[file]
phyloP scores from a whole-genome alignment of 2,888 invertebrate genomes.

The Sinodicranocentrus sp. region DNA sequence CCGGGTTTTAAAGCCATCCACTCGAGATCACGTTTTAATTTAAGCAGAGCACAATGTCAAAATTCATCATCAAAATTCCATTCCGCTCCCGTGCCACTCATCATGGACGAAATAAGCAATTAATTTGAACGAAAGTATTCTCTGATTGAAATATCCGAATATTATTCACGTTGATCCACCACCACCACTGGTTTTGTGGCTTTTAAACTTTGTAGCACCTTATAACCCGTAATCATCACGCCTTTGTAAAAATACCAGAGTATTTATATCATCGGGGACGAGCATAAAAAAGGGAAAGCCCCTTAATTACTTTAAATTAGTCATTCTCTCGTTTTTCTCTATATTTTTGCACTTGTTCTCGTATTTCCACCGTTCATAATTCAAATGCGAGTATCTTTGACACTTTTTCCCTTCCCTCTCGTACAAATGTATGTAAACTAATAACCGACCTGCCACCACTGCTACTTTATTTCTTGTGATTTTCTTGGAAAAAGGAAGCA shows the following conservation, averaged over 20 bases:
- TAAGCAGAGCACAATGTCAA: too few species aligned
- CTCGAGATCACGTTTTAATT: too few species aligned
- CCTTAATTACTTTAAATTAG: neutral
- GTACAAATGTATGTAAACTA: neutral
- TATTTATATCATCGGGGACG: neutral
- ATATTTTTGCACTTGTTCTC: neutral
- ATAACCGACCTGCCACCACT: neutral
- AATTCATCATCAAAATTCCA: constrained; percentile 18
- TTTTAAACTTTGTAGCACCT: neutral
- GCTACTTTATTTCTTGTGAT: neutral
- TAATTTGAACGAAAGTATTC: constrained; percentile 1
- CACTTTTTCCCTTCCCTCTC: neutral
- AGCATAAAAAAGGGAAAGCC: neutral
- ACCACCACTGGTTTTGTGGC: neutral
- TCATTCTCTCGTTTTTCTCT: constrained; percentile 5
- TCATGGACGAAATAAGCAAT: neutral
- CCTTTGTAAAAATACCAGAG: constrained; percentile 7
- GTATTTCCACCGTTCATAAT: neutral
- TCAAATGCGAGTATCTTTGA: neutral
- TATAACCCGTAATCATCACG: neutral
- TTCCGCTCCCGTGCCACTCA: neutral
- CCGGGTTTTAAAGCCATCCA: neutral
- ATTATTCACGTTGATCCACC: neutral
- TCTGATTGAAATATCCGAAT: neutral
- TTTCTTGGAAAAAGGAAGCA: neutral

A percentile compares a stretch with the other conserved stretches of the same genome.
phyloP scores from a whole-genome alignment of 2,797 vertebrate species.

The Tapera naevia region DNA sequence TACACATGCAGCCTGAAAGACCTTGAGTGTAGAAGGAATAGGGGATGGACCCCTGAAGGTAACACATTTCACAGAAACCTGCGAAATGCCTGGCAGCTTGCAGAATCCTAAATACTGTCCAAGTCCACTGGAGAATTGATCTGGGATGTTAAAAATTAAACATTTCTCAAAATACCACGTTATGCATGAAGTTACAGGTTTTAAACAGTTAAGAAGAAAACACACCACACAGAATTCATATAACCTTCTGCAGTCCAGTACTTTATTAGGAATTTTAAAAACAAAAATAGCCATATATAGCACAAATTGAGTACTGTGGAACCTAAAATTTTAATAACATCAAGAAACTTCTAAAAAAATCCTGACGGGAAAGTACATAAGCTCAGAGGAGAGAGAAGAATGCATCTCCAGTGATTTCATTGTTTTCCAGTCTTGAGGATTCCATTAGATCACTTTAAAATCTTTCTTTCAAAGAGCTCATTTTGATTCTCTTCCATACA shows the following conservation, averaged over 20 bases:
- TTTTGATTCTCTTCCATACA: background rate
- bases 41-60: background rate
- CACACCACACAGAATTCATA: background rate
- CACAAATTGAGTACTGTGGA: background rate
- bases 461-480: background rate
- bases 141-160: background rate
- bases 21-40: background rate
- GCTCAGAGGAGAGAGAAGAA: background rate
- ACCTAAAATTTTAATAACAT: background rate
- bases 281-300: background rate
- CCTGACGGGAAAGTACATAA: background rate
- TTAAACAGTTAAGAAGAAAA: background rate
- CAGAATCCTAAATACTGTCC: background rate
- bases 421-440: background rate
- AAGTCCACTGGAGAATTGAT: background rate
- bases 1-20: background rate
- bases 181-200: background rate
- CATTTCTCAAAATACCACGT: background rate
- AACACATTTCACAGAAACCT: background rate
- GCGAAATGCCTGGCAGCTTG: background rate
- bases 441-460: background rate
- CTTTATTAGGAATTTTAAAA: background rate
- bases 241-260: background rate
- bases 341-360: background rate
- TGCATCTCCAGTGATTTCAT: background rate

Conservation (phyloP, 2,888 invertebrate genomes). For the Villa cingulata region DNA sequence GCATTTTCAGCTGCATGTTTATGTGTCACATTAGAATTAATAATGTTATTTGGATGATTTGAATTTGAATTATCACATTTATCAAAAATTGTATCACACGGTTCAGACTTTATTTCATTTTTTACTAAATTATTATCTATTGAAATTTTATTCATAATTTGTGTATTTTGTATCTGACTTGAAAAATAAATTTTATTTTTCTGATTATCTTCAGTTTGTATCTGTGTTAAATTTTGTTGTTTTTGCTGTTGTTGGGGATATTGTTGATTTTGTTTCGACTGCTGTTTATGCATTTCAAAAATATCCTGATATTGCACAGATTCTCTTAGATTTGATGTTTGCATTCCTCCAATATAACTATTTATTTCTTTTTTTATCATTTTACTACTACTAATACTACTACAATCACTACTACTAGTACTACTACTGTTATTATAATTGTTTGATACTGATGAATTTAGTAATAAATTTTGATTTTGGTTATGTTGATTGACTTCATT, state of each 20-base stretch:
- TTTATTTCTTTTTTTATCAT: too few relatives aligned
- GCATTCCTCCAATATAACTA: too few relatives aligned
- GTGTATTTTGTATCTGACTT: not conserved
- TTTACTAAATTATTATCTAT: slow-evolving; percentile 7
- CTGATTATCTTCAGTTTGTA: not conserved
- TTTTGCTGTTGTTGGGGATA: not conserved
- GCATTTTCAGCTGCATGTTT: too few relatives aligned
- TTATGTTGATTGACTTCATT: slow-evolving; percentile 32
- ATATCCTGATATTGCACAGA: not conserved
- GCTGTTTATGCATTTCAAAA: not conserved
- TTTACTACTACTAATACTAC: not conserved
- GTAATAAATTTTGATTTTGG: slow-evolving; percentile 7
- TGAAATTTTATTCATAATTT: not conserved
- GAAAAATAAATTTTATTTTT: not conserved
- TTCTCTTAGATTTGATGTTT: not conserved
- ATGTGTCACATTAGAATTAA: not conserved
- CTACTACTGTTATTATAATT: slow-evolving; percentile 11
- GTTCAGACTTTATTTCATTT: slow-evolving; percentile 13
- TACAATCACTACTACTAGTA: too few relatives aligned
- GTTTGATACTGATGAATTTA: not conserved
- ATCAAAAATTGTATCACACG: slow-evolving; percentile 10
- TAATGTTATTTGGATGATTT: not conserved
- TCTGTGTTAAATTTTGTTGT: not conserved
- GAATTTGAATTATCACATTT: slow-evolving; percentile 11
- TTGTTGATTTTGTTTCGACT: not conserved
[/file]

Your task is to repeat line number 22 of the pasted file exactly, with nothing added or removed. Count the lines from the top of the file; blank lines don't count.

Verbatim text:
- TATAACCCGTAATCATCACG: neutral